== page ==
A rather timely release, considering my previous post! My opinions of this excellent album are already on record, so I will limit myself here to reviewing what’s new on this deluxe edition, and answering the question of whether owners of the previous remastered edition (ESM CD 335), would be well advised to part with their hard-earned for it. The most obvious incentive for buying this release is Disc 2, being a live set from the ‘Seventh Star’ tour recorded at the Hammersmith Odeon, featuring Ray Gillen on lead vocals. Before I get onto that, a word or two about the new remastering, by Andy Pearce and Matt Wortham. I am pleased to report that a notable improvement on the previous edition can indeed be discerned, with Mr Iommi being the chief beneficiary. Many of his solos hit home with a new freshness and clarity – the face-peeling quality of the ‘In For the Kill’ solo is wonderfully upfront, while some lovely reverb on the ‘Turn to Stone’ solo grabbed my attention like never before; it’s also a joy to hear some of the guvnor’s best blues soloing, on ‘Heart Like a Wheel, up in the mix and in your face. Further, I was struck afresh by what a great job the young rhythm section of bassist Dave Spitz and drummer Eric Singer did on this album. In keeping with the directness and intensity that Iommi required for his most commercial-sounding release, their playing is never overly busy or flash, but there is some real powerhouse work from both players, which contributes immensely to the vibrant dynamism of the album. Glenn Hughes’s vocals sound as glorious as ever (‘Angry Heart’ . . . oh yes indeed!), while Geoff Nicholls’s atmospheric synth arrangement seems to have been pushed up a notch on the title track.
Also included on Disc 1 is an alternative version of ‘No Stranger to Love’, which is chiefly notable for some ‘ooh’ and ‘aah’ backing vocals on the chorus, a slightly chunkier bass sound, and Iommi’s excellent riffage in the second verse being somewhat lost in the mix. Like many bonus tracks, it’s something that you’ll listen to once out of interest, but probably won’t find yourself revisiting too often. The sleeve notes, by Alex Milas, are judicious and informative, and it’s interesting to see reprinted the five K (top rating) review that Malcolm Dome gave to the album in Kerrang! magazine, on its original release (“a montsrous work that, in terms of recent output, gives Iommi a definite edge on old colleagues Ozzy and Dio”).
And so, to the pièce de résistance, the live material with Gillen. The sound quality of the recording is not great, but eminently listenable – decent bootleg quality. The performance, in my estimation, is excellent. Included are two tracks from Seventh Star (‘Danger Zone’ and the title track), three from the Dio era (‘The Mob Rules’, ‘Die Young’ and ‘Neon Knights’), and those old stalwarts, ‘War Pigs’, ‘Black Sabbath’, (a drastically curtailed) ‘N.I.B.’, and ‘Paranoid’. Listening to these recordings, it is easy to understand why Ray Gillen was so highly regarded. In terms of vocal styling and mannerisms, he fits in with the mainstream American mode of the mid/late eighties, being assuredly one of its greatest exponents; he had a voice that truly soared, with a fantastically pure tone reminiscent of the great Mark Slaughter, perhaps the finest singer in that mold. Equally, in the lower registers, there was a Dio-esque depth and power to Gillen’s voice, ensuring that he could handle pretty much anything a rock ‘n’ roll band could throw at him. Indeed, the ‘Dio test’ is always a handy guage for assessing the raw ability of a hard rock singer, and he acquits himself particularly well on ‘Die Young’ (a performance whose poignancy cannot fail to strike listeners, in light of his tragic demise at the age of just 34). The two Seventh Star tracks sound excellent in live performance, being very well-suited to his delivery; a nice little twist to ‘Danger Zone’ is provided by the bass guitar’s following the chord change in the riff for the end section rather than hammering away on the root note, driving the song to a frenetic climax. For the original line-up material, Gillen’s delivery, prudently, is closer to Ronnie Dio’s interpretations than to Ozzy Osbourne’s performances. ‘Black Sabbath’ – the song often taken by fans as the acid test for a vocalist’s suitability for the band – might naturally strike us as the track on which his delivery would be most incongrous; however, he attacks the song with such power and commitment that the listener cannot fail to be swept along by his performance.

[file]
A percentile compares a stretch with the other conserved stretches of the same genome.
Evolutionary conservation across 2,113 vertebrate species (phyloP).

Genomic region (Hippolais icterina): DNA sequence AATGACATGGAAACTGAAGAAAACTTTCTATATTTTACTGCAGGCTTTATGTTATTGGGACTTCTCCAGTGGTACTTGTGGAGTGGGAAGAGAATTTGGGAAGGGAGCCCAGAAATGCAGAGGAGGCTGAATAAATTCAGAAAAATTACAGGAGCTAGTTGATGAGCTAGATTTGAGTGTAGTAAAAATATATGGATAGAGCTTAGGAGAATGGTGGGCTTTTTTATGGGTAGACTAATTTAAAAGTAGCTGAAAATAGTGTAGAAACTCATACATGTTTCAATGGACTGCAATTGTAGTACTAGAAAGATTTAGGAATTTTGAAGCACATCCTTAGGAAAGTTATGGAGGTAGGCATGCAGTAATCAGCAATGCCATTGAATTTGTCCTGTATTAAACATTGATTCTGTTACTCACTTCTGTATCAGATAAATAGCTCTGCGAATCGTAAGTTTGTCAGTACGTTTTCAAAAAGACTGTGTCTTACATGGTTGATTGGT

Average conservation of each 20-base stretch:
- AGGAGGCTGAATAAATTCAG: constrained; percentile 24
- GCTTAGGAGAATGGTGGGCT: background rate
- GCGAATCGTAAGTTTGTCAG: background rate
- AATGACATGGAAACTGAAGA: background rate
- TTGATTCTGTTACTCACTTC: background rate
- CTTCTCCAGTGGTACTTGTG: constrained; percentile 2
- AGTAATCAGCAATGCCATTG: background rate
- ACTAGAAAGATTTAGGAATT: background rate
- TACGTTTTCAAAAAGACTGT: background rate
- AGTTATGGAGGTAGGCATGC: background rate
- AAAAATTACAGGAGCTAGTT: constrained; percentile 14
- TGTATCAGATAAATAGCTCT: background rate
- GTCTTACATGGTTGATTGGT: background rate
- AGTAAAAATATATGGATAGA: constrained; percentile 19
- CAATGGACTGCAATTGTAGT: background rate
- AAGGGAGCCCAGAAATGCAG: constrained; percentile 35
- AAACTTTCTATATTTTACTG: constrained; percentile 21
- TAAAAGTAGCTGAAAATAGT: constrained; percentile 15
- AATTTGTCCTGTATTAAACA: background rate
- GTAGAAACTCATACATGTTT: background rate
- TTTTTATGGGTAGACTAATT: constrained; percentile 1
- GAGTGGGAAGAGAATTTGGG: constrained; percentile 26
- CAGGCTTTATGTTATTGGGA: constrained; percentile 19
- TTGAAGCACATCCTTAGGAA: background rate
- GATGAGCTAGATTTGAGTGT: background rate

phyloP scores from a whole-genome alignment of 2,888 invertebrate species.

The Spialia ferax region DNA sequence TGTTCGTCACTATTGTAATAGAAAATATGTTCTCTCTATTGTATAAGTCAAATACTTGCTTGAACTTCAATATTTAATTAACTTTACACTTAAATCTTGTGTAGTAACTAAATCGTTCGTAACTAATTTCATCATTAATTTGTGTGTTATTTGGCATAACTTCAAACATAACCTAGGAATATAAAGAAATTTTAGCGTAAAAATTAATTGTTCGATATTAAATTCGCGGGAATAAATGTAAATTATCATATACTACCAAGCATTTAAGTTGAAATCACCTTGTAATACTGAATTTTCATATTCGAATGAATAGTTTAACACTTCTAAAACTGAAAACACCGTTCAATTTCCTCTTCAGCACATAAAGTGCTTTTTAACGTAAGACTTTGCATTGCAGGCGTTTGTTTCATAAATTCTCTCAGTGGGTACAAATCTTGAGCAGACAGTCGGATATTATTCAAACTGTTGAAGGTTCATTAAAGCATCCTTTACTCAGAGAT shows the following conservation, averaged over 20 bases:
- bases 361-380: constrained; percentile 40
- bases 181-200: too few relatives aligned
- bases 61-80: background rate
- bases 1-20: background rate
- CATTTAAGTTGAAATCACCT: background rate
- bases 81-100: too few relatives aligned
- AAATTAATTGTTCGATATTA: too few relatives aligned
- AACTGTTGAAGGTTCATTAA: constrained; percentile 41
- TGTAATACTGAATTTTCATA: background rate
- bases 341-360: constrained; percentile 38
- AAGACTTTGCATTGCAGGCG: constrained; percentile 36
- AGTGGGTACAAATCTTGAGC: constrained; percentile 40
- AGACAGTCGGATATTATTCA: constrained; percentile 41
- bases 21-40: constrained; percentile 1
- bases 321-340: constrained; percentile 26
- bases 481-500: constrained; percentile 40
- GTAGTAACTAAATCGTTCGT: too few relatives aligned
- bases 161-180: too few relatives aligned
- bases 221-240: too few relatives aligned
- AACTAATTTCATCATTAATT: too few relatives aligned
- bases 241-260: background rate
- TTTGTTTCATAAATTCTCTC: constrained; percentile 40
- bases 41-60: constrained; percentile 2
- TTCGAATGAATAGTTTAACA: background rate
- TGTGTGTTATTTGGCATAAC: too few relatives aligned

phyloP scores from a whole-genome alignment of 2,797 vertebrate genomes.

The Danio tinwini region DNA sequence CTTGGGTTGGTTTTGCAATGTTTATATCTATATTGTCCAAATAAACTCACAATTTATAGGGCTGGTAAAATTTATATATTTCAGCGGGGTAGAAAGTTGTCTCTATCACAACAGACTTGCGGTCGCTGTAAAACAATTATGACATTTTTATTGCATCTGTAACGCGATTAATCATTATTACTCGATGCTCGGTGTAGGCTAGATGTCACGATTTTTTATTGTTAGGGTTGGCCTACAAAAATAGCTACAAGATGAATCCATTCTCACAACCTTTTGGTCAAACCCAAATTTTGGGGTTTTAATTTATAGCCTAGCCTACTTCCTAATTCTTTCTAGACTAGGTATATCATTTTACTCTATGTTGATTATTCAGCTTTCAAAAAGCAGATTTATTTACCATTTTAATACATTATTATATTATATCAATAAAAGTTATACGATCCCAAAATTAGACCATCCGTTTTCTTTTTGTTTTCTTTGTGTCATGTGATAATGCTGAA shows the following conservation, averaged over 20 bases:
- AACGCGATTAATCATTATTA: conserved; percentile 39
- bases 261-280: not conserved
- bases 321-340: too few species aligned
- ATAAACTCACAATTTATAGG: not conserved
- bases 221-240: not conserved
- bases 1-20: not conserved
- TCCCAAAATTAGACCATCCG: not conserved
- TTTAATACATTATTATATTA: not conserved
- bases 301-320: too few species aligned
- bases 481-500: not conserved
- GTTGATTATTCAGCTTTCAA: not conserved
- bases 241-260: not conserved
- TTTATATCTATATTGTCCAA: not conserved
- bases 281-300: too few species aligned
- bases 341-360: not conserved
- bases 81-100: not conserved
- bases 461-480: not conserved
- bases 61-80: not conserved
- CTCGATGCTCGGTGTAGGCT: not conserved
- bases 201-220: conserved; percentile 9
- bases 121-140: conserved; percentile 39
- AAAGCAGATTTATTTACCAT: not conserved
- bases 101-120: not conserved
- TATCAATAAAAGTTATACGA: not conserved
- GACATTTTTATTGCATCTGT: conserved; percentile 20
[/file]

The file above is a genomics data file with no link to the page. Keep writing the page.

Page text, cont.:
All in all, as with the Eternal Idol outtakes (included on the deluxe edition of that album), we are left to wonder what might have been if Ray Gillen had not been prevented by bureaucracy from becoming Black Sabbath’s singer on a permanent basis. Probably, many purists would have objected to his flamboyantly American style . . . but it is just possible that he could have taken the band to a new stratosphere of commercial success, before his life was so cruelly cut short.
Mere speculation, of course. In conclusion, I must return to the question posed at the beginning of this post. And, in short, the answer is that if – like any discerning rock fan – you love Seventh Star, then yes, you need to own this fantastic deluxe edition.